Why do accelerators (except Y Combinator) have coworking spaces?

I used to say there are 3,000 YC clones in the world. I have since learned that there’s 8,000 in China alone. So let’s say the whole number in the world is 16,000.

Every time someone decides they’re going to build the next Y Combinator, the idea is always the following: “It’s going to be just like Y Combinator, except we’re going to provide free coworking space.” I always want to say to people, “Did you ever think that maybe we thought about that, and it’s a feature, not a bug, that we don’t have it?”

I think the single thing that has differentiated YC more than any other decision we’ve made is that we do not have a coworking space. We bring the companies together once a week, but that’s it. It’s enough for a community, but it is enough to build your own identity.

Coworking spaces have two big classes of problems. Number one, they are a band-pass filter. Good ideas — actually, no, great ideas are fragile. Great ideas are easy to kill. An idea in its larval stage — all the best ideas when I first heard them sound bad. And all of us, myself included, are much more affected by what other people think of us and our ideas then we like to admit.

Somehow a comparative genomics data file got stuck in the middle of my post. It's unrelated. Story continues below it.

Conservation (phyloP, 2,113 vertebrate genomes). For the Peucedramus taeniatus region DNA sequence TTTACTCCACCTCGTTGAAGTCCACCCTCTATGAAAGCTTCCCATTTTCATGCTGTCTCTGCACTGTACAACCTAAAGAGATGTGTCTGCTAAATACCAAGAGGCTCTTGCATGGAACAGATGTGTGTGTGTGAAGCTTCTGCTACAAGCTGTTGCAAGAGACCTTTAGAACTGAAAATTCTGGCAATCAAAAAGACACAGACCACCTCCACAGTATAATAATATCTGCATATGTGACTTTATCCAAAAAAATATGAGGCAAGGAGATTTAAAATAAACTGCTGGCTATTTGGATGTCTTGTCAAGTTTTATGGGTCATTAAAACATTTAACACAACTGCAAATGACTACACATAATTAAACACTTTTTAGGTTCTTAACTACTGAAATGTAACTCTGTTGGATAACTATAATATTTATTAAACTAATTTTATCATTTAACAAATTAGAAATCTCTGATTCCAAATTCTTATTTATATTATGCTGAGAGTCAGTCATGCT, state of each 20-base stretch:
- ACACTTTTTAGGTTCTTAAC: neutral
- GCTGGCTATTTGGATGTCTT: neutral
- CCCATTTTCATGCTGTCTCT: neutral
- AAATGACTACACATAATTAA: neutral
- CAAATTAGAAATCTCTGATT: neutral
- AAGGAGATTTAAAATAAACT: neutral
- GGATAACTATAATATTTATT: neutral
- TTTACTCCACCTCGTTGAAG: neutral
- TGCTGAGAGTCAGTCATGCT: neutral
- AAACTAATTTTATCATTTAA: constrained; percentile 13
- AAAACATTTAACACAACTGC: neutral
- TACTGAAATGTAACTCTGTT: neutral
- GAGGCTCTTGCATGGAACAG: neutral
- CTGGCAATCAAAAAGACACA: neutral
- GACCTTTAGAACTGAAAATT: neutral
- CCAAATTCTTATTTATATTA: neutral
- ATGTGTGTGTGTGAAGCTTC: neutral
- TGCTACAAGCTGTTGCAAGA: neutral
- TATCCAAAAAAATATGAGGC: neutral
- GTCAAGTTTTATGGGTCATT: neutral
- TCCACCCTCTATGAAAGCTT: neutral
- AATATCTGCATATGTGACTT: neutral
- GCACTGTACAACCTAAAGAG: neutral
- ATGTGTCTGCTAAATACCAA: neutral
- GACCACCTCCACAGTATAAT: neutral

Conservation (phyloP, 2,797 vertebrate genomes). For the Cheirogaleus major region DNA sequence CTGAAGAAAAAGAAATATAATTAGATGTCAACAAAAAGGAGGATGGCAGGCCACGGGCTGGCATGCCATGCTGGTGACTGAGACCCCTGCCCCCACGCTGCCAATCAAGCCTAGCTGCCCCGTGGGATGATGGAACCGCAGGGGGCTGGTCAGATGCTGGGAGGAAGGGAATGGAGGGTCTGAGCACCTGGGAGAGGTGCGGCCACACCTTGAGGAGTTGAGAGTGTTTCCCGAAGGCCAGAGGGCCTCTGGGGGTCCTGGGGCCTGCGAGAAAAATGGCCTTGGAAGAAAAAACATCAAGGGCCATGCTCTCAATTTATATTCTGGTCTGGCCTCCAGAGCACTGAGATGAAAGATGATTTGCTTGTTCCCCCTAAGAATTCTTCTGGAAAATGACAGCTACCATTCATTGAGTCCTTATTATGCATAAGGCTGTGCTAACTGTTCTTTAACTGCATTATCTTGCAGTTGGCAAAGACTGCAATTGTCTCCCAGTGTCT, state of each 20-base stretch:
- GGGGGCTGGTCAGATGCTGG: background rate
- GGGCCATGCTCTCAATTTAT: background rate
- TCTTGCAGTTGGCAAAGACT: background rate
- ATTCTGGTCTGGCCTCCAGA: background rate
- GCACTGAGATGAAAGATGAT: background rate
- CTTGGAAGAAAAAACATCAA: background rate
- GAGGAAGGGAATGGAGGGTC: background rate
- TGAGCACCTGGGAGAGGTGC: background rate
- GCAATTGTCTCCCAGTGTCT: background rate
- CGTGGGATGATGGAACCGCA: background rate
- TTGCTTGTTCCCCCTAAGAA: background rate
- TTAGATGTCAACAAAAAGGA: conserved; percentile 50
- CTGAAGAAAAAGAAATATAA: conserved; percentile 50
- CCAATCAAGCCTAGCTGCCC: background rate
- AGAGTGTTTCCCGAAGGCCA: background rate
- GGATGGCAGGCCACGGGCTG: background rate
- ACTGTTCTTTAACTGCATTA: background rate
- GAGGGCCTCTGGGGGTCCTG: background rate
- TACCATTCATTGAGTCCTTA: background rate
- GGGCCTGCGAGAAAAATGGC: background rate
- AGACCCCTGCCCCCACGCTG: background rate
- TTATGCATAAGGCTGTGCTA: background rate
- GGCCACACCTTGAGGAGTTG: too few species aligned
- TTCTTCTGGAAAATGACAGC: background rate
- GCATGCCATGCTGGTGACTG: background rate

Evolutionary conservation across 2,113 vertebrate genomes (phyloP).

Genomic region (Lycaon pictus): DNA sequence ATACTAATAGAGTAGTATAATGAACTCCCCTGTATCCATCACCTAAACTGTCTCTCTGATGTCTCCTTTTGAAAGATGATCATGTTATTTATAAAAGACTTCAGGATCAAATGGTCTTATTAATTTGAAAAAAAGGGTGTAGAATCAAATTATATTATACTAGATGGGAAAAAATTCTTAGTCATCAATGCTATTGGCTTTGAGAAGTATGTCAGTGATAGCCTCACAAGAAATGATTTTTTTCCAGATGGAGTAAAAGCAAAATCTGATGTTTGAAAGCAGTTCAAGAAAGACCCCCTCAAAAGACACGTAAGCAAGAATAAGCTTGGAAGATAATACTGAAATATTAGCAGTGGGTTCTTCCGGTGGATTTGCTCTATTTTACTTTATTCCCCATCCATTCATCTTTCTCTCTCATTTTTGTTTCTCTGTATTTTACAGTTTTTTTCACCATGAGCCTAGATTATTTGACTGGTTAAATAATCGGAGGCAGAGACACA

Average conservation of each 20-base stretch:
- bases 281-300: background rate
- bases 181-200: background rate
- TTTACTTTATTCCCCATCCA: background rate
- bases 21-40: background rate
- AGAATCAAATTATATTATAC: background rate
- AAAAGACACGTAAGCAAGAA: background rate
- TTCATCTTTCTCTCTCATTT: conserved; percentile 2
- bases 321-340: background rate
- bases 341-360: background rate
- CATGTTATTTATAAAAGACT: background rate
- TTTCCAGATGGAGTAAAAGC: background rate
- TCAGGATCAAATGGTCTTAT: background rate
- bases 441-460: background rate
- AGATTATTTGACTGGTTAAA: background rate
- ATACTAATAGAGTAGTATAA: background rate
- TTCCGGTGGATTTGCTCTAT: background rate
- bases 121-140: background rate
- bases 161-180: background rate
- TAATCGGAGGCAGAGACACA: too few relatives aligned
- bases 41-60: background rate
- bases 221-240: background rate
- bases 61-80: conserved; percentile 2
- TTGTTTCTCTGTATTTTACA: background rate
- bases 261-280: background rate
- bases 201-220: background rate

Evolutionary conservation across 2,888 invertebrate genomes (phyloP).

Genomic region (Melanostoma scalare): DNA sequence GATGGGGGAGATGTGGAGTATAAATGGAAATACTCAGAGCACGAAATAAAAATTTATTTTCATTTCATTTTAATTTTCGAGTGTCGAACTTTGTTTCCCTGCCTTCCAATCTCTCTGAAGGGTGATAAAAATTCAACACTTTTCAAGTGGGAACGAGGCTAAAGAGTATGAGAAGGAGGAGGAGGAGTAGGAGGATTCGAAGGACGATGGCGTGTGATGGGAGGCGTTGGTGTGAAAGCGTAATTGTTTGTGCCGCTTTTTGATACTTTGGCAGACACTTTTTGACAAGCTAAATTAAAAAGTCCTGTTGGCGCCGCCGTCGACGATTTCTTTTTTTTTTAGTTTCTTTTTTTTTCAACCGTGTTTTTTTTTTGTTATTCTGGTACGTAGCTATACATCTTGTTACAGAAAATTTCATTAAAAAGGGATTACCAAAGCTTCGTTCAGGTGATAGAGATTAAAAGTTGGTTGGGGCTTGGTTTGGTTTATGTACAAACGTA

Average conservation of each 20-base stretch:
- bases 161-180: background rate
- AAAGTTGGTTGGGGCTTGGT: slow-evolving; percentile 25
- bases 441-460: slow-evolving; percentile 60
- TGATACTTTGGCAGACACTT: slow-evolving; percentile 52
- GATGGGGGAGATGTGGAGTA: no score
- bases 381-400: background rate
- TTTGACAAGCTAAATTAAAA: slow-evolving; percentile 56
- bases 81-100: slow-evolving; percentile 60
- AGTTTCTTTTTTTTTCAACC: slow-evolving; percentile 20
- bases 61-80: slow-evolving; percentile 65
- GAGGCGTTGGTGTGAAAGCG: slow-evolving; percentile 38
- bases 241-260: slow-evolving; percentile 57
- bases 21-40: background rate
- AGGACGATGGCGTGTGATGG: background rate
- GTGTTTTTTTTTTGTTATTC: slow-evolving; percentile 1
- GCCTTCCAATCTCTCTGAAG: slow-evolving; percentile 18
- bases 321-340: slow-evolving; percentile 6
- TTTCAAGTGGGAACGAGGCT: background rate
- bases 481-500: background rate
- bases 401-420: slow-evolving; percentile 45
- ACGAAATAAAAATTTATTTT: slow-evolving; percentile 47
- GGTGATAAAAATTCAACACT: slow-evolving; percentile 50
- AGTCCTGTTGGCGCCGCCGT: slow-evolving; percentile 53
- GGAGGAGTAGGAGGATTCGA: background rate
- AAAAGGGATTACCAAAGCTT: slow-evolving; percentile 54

If you are just four people in your own door, and you have an idea that sounds bad but is great, you can keep that self-delusion going. If you’re in a coworking space, people laugh at you, and no one wants to be the kid picked last at recess. So you change your idea to something that sounds plausible but is never going to matter. It’s true that coworking spaces do kill off the very worst ideas, but a band-pass filter for startups is a terrible thing because they kill off the best ideas, too.



Ideas & Ethics

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